Figure 1: The role of opinion leaders and word of mouth marketing to change behaviour
Source: Adapted from Fill (), pg 41
The key observation (and lesson we must learn) is this network does not adhere to a typical institution’s (hierarchical) organisational structure. So, if our communication and dissemination strategy is primarily based on the organisational structure, is top down, relatively linear set of information channels it is unlikely to foster the degree of personal engagement of a lecturer around specific innovations. It would be suggested this approach is common across a number of UK HEIs, and it is easy to manage and monitor.
So back to the question raised at the beginning. This analysis supports the proposition at the start where we have neglect to invest and maintain mechanisms to foster more effective word of mouth marketing within our institutions, and this has contributed to a slower adoption of learning technologies.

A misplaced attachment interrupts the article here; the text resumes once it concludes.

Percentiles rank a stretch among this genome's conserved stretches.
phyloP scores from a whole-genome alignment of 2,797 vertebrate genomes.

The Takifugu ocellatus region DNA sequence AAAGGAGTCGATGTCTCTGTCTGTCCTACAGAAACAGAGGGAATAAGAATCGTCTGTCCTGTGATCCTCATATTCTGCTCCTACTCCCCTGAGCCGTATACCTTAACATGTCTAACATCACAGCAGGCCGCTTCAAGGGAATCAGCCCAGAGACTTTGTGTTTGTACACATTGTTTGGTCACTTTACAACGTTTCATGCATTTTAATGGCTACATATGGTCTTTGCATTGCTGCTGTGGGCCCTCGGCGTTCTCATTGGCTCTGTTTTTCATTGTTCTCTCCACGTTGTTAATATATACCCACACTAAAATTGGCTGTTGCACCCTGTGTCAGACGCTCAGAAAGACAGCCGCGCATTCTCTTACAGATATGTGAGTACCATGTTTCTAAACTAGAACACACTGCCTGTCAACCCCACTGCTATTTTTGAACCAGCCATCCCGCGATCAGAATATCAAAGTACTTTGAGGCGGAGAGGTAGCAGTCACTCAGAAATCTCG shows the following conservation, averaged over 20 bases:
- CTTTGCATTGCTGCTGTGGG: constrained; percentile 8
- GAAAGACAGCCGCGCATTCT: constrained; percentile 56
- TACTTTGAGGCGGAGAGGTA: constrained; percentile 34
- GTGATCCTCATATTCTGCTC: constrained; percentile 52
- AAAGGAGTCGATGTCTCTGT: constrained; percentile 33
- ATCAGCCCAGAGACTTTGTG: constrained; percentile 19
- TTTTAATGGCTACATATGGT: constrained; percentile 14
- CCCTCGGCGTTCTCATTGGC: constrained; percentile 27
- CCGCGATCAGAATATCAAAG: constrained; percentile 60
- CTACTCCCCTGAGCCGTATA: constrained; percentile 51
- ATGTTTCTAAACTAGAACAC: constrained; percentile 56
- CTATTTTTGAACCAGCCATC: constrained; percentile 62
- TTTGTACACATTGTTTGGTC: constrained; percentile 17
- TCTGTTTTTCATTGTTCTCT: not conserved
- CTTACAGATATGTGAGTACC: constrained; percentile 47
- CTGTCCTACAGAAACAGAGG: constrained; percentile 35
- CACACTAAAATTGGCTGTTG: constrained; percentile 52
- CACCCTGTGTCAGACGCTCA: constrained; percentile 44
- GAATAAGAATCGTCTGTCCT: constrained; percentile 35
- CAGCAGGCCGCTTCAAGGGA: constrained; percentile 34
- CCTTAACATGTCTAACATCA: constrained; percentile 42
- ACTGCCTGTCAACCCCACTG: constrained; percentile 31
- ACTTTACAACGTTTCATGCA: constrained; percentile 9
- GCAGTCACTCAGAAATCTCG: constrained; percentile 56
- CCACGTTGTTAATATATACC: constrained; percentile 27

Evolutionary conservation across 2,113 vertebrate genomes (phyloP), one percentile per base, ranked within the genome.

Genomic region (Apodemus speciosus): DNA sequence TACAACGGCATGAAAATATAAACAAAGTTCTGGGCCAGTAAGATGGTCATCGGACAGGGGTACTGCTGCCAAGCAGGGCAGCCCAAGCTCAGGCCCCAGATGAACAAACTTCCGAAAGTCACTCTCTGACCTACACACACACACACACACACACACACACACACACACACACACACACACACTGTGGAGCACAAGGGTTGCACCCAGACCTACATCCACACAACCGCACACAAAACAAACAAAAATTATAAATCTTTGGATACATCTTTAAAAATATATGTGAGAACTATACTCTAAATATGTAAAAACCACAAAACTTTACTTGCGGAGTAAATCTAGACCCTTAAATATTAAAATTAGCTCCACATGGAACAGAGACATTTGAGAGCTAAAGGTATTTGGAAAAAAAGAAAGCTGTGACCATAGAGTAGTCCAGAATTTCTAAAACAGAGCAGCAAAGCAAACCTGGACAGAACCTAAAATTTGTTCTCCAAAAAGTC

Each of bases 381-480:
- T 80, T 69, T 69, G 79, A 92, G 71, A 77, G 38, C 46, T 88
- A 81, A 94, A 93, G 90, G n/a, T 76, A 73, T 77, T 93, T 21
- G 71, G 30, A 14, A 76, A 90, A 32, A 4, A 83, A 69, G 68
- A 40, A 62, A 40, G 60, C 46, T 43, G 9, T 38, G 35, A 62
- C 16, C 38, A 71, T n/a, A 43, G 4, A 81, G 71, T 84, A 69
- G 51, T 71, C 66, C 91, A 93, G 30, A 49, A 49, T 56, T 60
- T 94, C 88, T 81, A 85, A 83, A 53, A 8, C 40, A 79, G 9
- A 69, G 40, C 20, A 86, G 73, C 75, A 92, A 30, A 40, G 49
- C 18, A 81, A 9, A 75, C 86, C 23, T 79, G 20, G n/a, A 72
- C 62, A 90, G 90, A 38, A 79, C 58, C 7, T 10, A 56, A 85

A future post will explore what we (e-Learning Teams) can do to foster the degree of personal engagement within a lecturer.
References / Footnotes
Beetham, H., (2007) An approach to learning activity design, in Rethinking Pedagogy in a Digital Age, Beetham, H & Sharpe, R (eds), Routledge, pp 1-10
Collis, B., Peters, O and Pals, N., (2001) A model for predicting the educational use of information and communication technologies” Instructional Science, Vol 29, No 2 (March 2001), pp 95-125
Collis, B., and Moonen, J., (2002) Flexible Learning in a Digital World, The Journal of Open, Distance and e-Learning, Vol 17, No 3, pp 217-230
Kaiser, C., Krockel, J., and Bodendorf, F., (2012) Simulating the spread of opinions in online social networks when targeting opinion leaders, Inf Syst e-Bus Management, Vol 11 pp 597-621
Sernovitz, A., (2009) Word of Mouth Marketing: How smart companies get people talking
Valente, T., & Davis, R., (1999) Accelerating the diffusion of innovations using opinion leaders, ANNALS, AAPSS No 566 (November 1999) pp 55-67